In this latest series of articles, we are publishing interviews of women who are working as a professional or a student in the technology sector. The objective is to highlight their work and contribution to the industry as well as to the community.

In these interviews, you will find women working in technology to solve real-world problems, to break stereotypes and to create the next big impact on the tech industry. This series of interviews shows that even with the lowest rate of women participation in the labor market in Pakistan, there are still lots of smart women who are creating and using technology to work wonders.

Today, we are featuring Mubashra Yaqoob Read on to know more about her work and get inspired

Tell us a little about yourself, your background, your education, and your work.

I was born and raised in Karachi. I have changed schools quite frequently but did my Intermediate studies at PECHS Govt College and my engineering from NED in Computer & Information Systems. I have 4 years of working experience as a technical writer and for the last two years, I am working as a product manager which was my ultimate goal, so 6 years of total tech industry exposure so far.

 What are your future plans/aspirations? What impact it will have on the community/society/your team/your project?

Well, I read this quote somewhere that the greatest danger for most of us is not that our aim is too high and we miss it, but that it is too low and we reach it. My dreams and goals in life are to be where I can inspire the future generations of women in our society to be more resilient, to not be afraid of being passionate & career-oriented, and to have that fire in you that nobody dares to harm you in any way.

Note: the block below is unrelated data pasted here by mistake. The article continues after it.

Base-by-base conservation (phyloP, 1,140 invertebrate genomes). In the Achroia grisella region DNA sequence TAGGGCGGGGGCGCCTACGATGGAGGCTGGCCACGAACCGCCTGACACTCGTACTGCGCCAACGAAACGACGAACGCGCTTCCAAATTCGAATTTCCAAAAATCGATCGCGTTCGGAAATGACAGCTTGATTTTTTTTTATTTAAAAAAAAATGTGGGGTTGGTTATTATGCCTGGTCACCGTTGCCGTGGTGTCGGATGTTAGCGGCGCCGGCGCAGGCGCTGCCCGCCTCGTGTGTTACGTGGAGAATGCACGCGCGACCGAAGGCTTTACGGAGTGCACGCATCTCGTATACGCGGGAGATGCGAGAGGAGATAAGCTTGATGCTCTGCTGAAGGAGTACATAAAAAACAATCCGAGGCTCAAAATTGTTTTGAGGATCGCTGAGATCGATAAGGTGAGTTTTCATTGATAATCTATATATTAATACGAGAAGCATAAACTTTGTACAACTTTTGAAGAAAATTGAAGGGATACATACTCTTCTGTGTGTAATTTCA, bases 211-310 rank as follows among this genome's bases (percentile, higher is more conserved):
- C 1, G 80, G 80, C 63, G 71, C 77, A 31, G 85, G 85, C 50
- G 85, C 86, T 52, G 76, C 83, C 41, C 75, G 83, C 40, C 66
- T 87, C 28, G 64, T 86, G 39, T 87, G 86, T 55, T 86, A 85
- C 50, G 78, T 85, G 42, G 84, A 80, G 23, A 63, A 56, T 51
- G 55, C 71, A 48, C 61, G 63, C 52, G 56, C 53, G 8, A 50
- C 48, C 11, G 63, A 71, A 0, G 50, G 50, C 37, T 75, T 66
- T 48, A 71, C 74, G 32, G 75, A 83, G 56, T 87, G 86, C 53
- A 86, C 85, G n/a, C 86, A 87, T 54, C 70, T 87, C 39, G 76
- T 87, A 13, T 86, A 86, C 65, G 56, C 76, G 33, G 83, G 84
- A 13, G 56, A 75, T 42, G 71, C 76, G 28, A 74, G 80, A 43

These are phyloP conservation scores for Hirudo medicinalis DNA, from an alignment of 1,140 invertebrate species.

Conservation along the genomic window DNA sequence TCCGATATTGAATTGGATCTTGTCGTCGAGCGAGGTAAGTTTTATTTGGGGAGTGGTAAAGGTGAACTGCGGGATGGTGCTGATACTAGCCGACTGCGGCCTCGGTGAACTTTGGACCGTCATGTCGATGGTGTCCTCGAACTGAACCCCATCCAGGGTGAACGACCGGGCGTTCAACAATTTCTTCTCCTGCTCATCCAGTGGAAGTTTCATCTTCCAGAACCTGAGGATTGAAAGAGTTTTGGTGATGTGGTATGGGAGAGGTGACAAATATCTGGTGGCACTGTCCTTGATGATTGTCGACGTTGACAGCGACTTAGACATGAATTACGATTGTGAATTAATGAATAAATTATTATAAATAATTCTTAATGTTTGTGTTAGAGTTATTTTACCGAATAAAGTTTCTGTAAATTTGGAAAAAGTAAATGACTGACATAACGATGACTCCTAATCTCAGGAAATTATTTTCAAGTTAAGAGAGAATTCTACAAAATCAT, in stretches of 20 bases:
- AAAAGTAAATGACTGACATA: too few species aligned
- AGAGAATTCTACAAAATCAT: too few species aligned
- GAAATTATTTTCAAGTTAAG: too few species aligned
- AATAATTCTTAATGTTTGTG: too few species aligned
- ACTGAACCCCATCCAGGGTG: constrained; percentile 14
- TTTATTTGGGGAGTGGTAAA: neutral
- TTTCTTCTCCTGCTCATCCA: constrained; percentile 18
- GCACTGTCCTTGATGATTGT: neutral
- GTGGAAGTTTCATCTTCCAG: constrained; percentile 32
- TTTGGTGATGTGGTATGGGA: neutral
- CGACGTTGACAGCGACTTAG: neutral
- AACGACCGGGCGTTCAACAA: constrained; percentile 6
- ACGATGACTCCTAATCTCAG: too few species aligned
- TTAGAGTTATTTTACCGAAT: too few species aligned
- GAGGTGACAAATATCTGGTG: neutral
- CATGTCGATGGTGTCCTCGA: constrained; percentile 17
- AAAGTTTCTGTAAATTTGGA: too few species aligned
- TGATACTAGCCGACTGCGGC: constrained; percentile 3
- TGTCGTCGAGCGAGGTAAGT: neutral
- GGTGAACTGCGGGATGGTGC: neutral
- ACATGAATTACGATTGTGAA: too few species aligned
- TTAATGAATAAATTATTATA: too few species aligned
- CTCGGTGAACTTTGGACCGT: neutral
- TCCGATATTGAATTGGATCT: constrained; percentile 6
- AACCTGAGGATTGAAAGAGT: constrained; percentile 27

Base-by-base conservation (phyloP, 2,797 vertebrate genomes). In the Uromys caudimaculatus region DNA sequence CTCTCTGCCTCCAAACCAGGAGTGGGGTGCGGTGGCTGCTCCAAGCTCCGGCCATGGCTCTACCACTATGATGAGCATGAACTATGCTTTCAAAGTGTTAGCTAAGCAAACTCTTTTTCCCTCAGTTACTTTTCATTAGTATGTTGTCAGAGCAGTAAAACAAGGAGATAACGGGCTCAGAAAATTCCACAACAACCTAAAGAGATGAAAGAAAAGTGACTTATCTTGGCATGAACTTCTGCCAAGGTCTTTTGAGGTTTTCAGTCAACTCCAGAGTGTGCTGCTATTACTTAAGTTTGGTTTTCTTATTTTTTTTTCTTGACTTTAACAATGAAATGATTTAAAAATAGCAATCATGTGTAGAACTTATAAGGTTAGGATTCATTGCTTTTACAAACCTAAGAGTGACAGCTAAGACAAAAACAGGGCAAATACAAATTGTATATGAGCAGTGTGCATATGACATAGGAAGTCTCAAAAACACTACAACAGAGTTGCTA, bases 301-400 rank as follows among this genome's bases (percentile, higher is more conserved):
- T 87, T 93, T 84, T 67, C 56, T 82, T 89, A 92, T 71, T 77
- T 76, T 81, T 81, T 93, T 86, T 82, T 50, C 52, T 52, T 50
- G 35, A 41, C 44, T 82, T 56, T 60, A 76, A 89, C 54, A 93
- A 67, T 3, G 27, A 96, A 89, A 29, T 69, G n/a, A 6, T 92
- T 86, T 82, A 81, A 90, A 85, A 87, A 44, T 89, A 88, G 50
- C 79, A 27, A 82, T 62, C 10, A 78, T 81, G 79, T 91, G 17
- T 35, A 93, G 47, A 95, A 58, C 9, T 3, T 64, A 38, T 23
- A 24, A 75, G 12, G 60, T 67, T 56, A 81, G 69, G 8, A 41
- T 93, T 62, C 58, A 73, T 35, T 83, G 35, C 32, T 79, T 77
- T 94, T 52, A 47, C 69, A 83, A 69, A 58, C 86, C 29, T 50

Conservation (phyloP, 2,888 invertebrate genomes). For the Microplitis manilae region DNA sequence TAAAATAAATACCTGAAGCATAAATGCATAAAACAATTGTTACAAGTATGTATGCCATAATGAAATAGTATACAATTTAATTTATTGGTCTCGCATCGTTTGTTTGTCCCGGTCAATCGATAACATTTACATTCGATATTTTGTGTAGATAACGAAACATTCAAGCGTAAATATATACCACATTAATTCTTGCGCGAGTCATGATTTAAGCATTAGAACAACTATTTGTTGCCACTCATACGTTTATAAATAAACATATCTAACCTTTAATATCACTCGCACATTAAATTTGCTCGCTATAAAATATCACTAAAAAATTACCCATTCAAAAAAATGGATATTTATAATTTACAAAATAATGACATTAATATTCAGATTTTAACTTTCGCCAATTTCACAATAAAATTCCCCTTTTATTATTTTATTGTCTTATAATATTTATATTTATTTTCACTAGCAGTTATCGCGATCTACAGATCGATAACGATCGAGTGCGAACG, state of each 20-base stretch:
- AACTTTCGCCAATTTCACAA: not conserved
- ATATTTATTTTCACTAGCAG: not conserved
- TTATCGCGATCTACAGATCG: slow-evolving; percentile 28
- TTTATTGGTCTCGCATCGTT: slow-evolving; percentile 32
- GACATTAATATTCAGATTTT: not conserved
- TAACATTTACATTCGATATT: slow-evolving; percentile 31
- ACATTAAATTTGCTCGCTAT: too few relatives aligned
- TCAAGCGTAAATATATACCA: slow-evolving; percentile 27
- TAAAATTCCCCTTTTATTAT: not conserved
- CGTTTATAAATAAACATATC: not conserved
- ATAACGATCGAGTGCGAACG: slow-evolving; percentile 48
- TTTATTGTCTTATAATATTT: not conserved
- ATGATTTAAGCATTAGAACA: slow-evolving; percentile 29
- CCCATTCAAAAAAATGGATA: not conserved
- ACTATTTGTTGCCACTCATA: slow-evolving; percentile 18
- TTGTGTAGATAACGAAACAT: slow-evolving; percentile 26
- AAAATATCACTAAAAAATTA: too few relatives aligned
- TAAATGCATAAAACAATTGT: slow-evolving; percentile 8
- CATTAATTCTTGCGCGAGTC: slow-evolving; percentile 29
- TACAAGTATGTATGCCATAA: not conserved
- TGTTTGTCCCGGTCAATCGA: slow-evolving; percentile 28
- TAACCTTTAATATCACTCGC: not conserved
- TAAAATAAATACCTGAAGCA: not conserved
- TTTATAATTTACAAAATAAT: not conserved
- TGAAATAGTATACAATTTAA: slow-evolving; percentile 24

I aspire to see myself as the CEO of a company where I establish a team of such women who are not only leaders but inspirations. I want to create opportunities for women who want to have an identity for themselves but have no means to accomplish that dream. Every woman who is associated with the tech industry in Pakistan knows how hard it is to create a place for herself. You have to work extra hard to be recognized as much as your male counterparts and I want to end this culture. 

Please brag about your career accomplishments, what are the things you are really proud of? 

I would love to brag about how I got to where I am right now because it makes me feel proud to call myself self-made and a non-quitter. 

When I was in the final semester, I applied for a job in Suparco’s IT team and I was in the top & only 8 who passed their entry test. I went through their entire interview process and was rejected in the end because I was still studying but I see it as a great learning experience even before I graduated. 

I had a very bumpy start to my career because my GPA was low. For the first 6 months after graduation, I had no job. Some 20-25 companies rejected me, but somehow I got my first offer and ever since I haven’t stopped. 

I worked as a technical writer for the first 4 years. Having a CS degree and doing the job of a technical writer is somehow seen as something inferior around us. That’s a stereotype that will take ages to break but my four years in technical writing have been nothing but great to me. I was paid as much as any software engineer (even more sometimes). I had the opportunity to write research articles for Business Recorder and Pakistan & Gulf Economist. There was one time I met someone for the first time and they recognized me because of those articles and I was told how my paper on eCommerce helped them in their startup plan.

Recently, I led in organizing an online summit for my department in Folio3 and it was a huge success. I had no such experience before but I am really proud I pulled it off with the help of my team and seniors.

I have worked with all the big names in the past 6 years in the Payments, AI, EdTech, and Animal Care domains. You name it, I’ve done it!

This is my team dinner picture from Folio3.